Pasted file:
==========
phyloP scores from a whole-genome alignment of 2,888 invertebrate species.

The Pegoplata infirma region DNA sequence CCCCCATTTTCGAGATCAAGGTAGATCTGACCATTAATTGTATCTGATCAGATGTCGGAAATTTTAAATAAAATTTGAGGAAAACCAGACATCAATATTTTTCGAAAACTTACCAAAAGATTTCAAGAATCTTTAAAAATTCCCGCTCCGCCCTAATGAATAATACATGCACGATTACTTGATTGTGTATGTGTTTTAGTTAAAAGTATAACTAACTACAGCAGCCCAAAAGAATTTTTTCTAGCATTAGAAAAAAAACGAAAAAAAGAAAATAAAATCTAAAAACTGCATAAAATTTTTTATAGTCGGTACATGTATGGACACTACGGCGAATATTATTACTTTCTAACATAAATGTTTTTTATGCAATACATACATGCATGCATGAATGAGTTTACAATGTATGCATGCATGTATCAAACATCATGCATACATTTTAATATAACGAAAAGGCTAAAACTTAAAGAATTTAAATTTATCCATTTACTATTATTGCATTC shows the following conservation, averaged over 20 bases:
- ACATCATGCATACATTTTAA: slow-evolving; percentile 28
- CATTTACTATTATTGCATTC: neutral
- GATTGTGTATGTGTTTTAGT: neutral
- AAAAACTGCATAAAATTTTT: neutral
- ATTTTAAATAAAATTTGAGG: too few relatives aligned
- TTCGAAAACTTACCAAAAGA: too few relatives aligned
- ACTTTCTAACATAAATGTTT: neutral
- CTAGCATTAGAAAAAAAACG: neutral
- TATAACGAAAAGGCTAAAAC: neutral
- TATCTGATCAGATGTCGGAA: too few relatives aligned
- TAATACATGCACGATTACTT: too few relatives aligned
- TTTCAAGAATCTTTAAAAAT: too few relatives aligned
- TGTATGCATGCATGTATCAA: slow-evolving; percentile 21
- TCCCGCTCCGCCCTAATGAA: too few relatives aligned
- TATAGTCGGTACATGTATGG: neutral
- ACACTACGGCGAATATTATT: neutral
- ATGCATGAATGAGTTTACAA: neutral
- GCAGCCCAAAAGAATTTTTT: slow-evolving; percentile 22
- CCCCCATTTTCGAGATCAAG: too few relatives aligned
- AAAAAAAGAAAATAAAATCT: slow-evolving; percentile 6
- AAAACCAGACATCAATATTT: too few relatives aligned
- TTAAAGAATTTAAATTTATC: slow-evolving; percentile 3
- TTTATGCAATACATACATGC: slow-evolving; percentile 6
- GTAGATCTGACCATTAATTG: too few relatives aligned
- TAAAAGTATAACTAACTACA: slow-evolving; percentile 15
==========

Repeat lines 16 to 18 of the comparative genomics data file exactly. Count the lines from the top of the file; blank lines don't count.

- TCCCGCTCCGCCCTAATGAA: too few relatives aligned
- TATAGTCGGTACATGTATGG: neutral
- ACACTACGGCGAATATTATT: neutral